Make your first stop Truck Store – part retro record shop, part coffee shop, it’s one of those places you’ll want to visit with a friend who knows all the latest artists, and just nod your head as they comment on the quirky selection. Even more unusual is Alice’s Shop, a tiny village-like store selling a host of memorabilia relating to Lewis Carroll’s most famous story. Moving to the High Street, you’ll come across Oxford’s Covered Market, with its artisan food shops, quirky clothing and jewellery – it’s a great place to browse for stuff you probably don’t need.
The perfect hangover or lazy breakfast meet-up spot is Heroes Sandwich Bar. Tucked away on Ship Street, this place is a favourite of students, so get there early to beat them to a table. If you’re a lover of all things green-fingered and organic then head down to the Vaults and Garden Cafe. With outdoor seating that overlooks the iconic domes of Radcliffe Square, they serve daily specials from Moroccan tagine through to melt-in-your-mouth Oxford blue cheese tart.
Those in search of a more high-flying dining experience should scale their way to the top of the Ashmolean Museum and step outdoors to its rooftop dining room. Expect views over the city spires and haute European cuisine made from locally sourced ingredients.
Elsewhere, on the first Saturday of every month the Bitten Street Food Market takes place – the city’s best foodie event, it features a roster of tempting food stalls, from Bill or Beak through to Dosa Deli. Lastly, Turl Street Kitchen (TSK), serves up hearty, wholesome food (braised pork, risotto and potato gratin to name a few), with a different menu every day.
Positioned in the heart of the city, the Old Bank Hotel (named because the hotel sits on the site of an old Barclays) offers modern grandeur, stunning views and plenty of style. Looking for more bang for your buck? Take a look at the Remont Oxford Hotel. A little further north of the city centre, this cosy little bed and breakfast offers a comfortable stay and easy access to sites beyond the city, such as Blenheim Palace (the birthplace of Winston Churchill and historic home of Princess Diana’s family).
Boutique style comes easily to Oxford, showcased by the Vanbrugh House Hotel. A typical Headington stone (Oxford’s limestone) townhouse with individually decorated rooms, it makes for the perfect city break stay. Finally, tucked away on Banbury Road is The Old Parsonage. Set in an ivy-covered, 17th-century building, its rooms are surprisingly modern, light and spacious, and they famously serve one of the best afternoon teas in town.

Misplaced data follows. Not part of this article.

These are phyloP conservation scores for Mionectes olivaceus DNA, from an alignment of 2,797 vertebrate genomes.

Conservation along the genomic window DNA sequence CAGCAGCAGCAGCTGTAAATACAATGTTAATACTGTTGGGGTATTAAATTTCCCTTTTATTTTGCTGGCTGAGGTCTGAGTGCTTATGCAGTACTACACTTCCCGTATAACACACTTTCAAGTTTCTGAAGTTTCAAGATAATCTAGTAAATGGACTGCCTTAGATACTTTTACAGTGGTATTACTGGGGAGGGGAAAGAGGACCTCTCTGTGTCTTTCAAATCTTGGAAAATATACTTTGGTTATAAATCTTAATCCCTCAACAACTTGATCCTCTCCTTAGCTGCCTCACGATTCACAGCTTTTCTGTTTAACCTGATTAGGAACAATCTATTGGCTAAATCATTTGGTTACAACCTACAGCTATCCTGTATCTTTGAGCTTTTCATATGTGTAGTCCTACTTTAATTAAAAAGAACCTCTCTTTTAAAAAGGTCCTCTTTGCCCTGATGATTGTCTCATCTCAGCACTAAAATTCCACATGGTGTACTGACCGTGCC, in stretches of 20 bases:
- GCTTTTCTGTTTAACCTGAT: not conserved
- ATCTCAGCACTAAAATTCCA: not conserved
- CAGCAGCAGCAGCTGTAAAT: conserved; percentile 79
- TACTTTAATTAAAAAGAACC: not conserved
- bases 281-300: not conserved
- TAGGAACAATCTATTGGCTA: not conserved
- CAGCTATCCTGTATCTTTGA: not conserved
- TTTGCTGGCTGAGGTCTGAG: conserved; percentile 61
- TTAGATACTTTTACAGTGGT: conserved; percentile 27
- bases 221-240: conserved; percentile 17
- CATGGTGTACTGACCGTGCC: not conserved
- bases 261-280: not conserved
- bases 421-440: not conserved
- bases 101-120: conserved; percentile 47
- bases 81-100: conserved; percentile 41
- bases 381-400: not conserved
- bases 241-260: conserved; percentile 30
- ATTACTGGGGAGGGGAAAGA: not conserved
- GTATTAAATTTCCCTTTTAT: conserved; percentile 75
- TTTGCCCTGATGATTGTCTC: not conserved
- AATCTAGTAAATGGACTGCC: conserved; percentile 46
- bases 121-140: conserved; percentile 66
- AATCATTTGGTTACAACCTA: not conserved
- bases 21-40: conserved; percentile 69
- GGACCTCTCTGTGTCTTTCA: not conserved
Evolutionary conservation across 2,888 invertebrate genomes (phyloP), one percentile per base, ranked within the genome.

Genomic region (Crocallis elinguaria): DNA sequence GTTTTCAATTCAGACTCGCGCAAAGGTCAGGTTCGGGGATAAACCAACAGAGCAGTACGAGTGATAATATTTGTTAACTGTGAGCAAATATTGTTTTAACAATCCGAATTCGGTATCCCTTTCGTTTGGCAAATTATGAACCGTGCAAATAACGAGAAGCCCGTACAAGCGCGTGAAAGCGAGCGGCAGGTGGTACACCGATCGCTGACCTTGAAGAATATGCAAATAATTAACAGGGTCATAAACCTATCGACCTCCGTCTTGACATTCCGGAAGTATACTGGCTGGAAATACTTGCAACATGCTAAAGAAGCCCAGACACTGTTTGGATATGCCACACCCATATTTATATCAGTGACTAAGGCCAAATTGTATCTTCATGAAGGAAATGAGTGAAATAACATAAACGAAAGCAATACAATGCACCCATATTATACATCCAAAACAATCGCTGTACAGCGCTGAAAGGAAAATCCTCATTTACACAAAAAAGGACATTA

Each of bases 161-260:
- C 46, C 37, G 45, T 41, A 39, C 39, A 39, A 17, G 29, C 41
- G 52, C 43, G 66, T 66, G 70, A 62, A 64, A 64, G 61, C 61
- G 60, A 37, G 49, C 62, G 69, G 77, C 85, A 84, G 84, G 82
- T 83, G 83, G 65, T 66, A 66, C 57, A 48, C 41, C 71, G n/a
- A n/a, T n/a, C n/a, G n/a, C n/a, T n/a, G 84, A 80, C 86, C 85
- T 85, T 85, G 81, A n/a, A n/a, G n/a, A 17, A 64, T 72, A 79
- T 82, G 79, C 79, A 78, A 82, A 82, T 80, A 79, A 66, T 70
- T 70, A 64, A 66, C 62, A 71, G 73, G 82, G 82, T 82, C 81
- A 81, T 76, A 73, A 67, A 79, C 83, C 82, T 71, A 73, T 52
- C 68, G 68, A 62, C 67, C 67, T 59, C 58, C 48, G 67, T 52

Tired of being dragged around the same old sights? Don’t panic – Oxford is king of the British pub. Speaking of kings, grab a pint at the centrally located King’s Arms (aka the KA). Known for its selection of daily pies and local cask ales, it’s the oldest pub in town and is said to have a resident ghost.
For the best plonk around, head to 1855 Wine Bar in the Oxford Castle Quarter – the modernised castle setting provides the perfect atmosphere for an evening drink. Freud sits in what was previously St Paul’s Church, complete with fairy lights, stained-glass windows and grown-up cocktails – it’s hard to think of a better mix.
Bright lights and episcopal influences not for you? Try the adorably quaint Turf Tavern. If pubs had personalities, this would be the friendly recluse – hidden away but always reliable. For a cocktail, try Raoul’s Bar, which majors on homemade ingredients and where there are no shortcuts with the tiki drinks – the Donn Beach Zombie is not for the faint-hearted (there’s even a drink quantity restriction on the menu).
St Mary the Virgin’s church tower offers one of the best bird’s-eye views over the city centre – just give it a miss if heights aren’t your thing. Skip the queues getting in to view Christ Church College and head down to Worcester College – one of the university’s lesser known but most beautiful colleges, it’s a must-see for classic quads, architecture and gardens.
On a summer’s day, nothing beats a good ol’ punt on the River Cherwell. Punts can be rented from the Magdalen Bridge Boathouse for an amenable fee, but get there early on weekends to avoid disappointment. Highly recommended – both in Oxford and at the Edinburgh Fringe Festival – are The Oxford Imps. They’re the university’s best improv comedy group and each of their shows is entirely unscripted and hilarious. If music is more your thing, check out Out of the Blue, the university’s premiere all-male a capella group, who cover The Who and Lady Gaga.
Popular hangouts include the stylish Varsity Club, which comes with some killer views courtesy of its rooftop bar. Reminiscent of Saturday Night Fever, Atik (aka ‘Park End’) offers groovy tunes, a retro light-up dance floor and moderately priced drinks. For die-hard music fans and lovers of rising comic stars, skip on down to the O2 Academy Oxford. The music is on the whole quite niche, but they do get some big acts – upcoming performers include The Buzzcocks.
Great Western Railway offers single fares to Oxford from London Paddington from £5. See gwr.com for more information and to book tickets.